Ferrini’s style is hard to categorize. Without a formal academic background Ferrini developed an individualistic style. His poetry can be viewed to have a simplicity in its form, and the subjects tended to be based in everyday reality. But that simplicity does not mask the complexity of meaning. Some critics have voiced a reproach for repetition and for a certain amount of self-indulgence in Ferrini’s poetry. But nobody denies the overall talent or genuine worth of his work.

Know Fish is an epic suite of poems about the everyday life of Gloucester fishermen, the workers of the surrounding industries, and local issues of the day. About it Ferrini wrote, “The thrust of the whole work is in the title, knowing fishes, in men, women, and the sea. The pitch is that only when we connect with the interior of fishes are we discovering and extending life, by the innate rules of Earth, and thereby saving the self, the family, the city, and the planet.” This encapsulates the philosophy of Ferrini’s poetic style — that poetry is not some separate observational process but an amplification of life itself. By highlighting the issues of the community through his poetry in an intimate voice will come a better understanding and an impetus for change for not only that community, but the world at large. The place, the people, the social dilemmas, the great concepts, the poetry are all one, intertwined and interconnected.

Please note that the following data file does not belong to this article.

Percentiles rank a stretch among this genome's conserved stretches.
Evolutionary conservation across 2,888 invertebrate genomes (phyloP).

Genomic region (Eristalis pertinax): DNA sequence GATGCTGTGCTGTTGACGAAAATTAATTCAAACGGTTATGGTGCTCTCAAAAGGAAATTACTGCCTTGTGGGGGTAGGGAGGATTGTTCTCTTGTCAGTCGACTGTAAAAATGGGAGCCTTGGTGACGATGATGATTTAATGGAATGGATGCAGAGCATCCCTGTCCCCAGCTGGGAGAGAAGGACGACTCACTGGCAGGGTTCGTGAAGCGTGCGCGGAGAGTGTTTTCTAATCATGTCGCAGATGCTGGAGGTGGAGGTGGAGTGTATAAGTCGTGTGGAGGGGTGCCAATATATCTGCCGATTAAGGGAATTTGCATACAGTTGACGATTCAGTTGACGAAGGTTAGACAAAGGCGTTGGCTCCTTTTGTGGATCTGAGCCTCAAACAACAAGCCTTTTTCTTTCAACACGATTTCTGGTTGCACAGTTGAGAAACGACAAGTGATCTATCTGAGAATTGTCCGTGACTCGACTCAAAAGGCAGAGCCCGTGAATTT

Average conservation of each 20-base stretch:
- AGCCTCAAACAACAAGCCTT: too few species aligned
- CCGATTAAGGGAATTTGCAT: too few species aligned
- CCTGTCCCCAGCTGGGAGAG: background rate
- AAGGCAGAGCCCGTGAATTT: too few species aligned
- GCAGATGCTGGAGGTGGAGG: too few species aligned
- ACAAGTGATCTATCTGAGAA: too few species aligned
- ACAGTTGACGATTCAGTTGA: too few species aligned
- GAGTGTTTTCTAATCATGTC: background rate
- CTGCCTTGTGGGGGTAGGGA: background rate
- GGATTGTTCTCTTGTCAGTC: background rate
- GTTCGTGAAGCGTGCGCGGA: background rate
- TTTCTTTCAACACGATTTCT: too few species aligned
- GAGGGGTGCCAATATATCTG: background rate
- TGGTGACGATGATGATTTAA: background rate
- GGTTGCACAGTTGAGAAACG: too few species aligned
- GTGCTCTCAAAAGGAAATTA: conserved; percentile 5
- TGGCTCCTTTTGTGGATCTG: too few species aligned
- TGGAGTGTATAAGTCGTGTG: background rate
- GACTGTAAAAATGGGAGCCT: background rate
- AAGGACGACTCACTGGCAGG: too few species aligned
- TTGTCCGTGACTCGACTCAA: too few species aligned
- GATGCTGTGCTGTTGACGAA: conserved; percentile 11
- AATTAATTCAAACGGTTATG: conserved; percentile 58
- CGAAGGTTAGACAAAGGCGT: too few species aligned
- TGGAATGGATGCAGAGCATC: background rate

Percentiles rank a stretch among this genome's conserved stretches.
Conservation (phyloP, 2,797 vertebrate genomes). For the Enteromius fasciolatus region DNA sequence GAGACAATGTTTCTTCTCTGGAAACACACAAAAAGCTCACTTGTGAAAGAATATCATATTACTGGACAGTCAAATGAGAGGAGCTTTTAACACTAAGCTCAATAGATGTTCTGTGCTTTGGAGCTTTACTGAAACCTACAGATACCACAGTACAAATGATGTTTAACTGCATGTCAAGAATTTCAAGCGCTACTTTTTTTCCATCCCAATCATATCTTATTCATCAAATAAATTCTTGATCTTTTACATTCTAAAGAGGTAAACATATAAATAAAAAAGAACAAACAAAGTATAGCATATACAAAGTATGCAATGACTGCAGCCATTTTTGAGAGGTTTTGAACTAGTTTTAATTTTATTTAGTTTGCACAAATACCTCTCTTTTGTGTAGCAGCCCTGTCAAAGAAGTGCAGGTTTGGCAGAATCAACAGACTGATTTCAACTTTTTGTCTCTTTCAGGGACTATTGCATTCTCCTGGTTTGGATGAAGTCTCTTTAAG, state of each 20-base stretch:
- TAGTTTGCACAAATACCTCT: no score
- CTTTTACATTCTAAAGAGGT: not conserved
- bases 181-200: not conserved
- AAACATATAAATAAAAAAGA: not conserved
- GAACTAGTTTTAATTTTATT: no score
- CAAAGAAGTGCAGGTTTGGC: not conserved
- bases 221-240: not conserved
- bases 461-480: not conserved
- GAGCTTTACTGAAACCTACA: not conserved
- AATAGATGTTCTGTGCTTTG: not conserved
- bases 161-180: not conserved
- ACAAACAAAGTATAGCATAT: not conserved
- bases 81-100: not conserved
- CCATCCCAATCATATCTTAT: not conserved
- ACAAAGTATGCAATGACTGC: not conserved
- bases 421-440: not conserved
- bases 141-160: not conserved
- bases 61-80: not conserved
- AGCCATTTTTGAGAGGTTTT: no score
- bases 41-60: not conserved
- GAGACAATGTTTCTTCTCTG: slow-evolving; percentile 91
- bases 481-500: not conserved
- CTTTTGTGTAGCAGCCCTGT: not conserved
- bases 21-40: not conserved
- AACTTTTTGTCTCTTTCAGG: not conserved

Know Fish consists of seven books published over several years (1979-1986). The content range from poems in Standard English, to passages written in an Italian-American dialect (meant to be spoken out loud rather than read), to a letter-type format. Charles Olson also wrote in an epic style, using Gloucester as his springboard. Ferrini brings his own voice, and his own perspective to his work. His work had more political commentary. His truth-telling, not only to those in power, but even to those he felt more attuned with, was a virtue of his literary mission. But some critics see a certain self-indulgence in the length, structure and subject matter over the course of the seven books. However, as Kenneth A. Warren and Fred Whitehead highlight in their introduction of Whole Song, Know Fish “attempts to be an encyclopedic record of Gloucester in the late twentieth century.” Ferrini was compelled to continue to put forth his poetic view, despite any overlap of themes. P.J. Laska quotes Ferrini as stating that “[No Smoke] dealt with the city I lived in, and Know Fish is the city I live in.”